Stocks Bounce On Biggest Short Squeeze In A Month

Must.Get.Stocks.Higher...

Chinese stocks gave up early gains in the afternoon session to close modestly lower...

 

European stocks surged (led by FTSEMIB) on the heels of hope for an Italian budget deal...

 

US Futures show the ramp around the European open and again at the US open, weakness around the European close, and then an afternoon of low volume bids...

 

On the cash side, Nasdaq was the biggest gainer in the squeeze, Trannies and Small Caps underperformed...

 

S&P high stalled just ahead of the 2017 closing level of 2673.61.

That keeps the index in the red for the year. I know it is somewhat random. Why is the last day more important than the 1st day or the 50th day or the 100th day. But it is. It makes a difference.

Volume was 30% below recent average...

Some context for the bounce...

 

Another ramp 'funded' by another 'short squeeze'...but the squeeze ran out of fuel shortly after the European close...

 

GM was halted on terrible news and soared 7%!!

GE hit new cycle lows...

Apple, however, tumbled on bad news - dropping below MSFT market cap for the first time since May 2010...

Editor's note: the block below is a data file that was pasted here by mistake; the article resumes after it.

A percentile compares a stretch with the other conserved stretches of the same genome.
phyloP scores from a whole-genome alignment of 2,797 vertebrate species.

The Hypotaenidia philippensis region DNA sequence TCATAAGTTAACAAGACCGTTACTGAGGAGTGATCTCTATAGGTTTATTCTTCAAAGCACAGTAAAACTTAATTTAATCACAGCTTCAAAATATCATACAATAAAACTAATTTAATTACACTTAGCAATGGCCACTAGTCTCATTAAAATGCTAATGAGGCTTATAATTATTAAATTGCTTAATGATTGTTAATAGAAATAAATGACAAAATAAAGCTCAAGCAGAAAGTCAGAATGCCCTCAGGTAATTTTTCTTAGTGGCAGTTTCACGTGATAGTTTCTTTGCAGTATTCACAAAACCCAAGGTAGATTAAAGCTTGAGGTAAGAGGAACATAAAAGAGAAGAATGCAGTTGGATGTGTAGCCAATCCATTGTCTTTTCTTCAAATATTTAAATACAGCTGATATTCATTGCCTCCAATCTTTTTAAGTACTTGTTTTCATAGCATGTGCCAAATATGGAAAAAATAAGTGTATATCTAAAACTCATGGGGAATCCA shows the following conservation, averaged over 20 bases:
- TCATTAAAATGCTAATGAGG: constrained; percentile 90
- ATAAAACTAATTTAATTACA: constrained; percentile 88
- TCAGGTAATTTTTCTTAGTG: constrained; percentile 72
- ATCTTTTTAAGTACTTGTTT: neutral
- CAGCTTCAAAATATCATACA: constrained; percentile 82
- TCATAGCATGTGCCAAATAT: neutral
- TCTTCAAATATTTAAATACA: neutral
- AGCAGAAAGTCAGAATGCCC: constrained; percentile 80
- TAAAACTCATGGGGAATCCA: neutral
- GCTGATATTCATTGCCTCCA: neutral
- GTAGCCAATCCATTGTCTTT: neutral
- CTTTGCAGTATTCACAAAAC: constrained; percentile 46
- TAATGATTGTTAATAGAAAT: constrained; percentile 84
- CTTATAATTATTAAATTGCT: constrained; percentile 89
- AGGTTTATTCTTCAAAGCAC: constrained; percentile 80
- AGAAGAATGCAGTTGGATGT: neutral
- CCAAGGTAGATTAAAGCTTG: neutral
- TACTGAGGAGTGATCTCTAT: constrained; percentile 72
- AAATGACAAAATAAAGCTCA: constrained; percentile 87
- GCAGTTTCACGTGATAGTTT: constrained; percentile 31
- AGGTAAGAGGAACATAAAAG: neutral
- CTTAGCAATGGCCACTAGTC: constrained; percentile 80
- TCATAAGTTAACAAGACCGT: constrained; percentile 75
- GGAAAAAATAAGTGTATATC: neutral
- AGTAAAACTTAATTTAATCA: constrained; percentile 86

Credit market compressed on the day, but VIX compression is outpacing them for now...

 

Treasury yields rose on the day with the long-end outperforming (up 1bps vs 2-3bps across the curve)...

 

The dollar extended its gains, rallying to 2-week highs...

 

Cable gave up early gains to fall back to pre-"deal" levels once again...

 

Offshore Yuan also roundtripped today, selling off since the European open after rallying through the Asia session...

 

Cryptocurrencies bounced back a little today after the bloodbath of the weekend...

 

Dollar strength weighed on copper and PMs but crude managed to bounce...

 

Another dead cat bounce in crude...

 

Gold continues to be pegged around 8500 Yuan... (or is it vice versa?)

 

Finally, courtesy of Bloomberg's Michael McDonough, we suggest the global economy is not doing so great after all...

The biggest collapse in global auto sales since the financial crisis??!! Not exactly reassuring.

And in case you were hoping for this bad news to be good news - forget it - as Morgan Stanley explained:

...we think that a major challenge for US assets next year is that [The Fed] is 'boxed in' – better-than-expected growth will simply mean more Fed tightening, while weaker-than-expected growth will raise slowdown risks, with limited scope for policy support. In a major change from the last 10 years, both good news and bad news create problems for US markets.

Retail investors in U.S. stocks are now the most bearish on the market’s direction since February 2016, according to the American Association of Individual Investors weekly survey.